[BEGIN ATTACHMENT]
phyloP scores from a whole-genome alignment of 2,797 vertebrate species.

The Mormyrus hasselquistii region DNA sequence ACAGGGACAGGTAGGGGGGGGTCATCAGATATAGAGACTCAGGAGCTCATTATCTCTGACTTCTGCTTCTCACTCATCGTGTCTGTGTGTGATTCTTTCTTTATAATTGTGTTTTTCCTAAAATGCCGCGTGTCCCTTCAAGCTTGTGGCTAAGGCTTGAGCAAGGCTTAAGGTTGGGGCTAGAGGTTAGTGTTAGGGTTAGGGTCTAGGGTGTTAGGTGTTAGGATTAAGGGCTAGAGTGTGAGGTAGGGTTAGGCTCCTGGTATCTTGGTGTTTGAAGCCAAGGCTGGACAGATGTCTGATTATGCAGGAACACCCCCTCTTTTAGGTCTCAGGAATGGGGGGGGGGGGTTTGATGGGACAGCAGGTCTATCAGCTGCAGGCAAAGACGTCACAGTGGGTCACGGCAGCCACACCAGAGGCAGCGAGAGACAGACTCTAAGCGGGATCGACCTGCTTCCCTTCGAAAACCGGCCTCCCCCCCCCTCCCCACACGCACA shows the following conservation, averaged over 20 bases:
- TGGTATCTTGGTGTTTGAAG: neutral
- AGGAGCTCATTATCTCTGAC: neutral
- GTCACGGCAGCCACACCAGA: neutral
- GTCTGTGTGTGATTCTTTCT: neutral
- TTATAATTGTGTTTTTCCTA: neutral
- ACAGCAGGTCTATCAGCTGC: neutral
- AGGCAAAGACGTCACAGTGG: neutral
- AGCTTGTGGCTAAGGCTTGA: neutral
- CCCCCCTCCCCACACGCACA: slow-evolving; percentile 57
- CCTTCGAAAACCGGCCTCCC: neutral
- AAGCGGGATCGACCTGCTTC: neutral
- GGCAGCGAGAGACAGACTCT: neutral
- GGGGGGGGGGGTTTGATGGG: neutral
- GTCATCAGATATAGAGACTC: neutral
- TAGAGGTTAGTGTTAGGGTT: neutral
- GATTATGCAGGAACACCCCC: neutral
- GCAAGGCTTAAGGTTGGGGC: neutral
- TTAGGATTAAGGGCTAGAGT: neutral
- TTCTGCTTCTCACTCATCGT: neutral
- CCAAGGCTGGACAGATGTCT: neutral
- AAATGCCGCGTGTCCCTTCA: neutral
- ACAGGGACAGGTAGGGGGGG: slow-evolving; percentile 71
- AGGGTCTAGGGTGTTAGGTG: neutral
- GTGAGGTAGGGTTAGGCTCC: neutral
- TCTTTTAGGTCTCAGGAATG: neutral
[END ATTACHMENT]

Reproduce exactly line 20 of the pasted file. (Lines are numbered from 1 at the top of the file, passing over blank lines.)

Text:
- TTAGGATTAAGGGCTAGAGT: neutral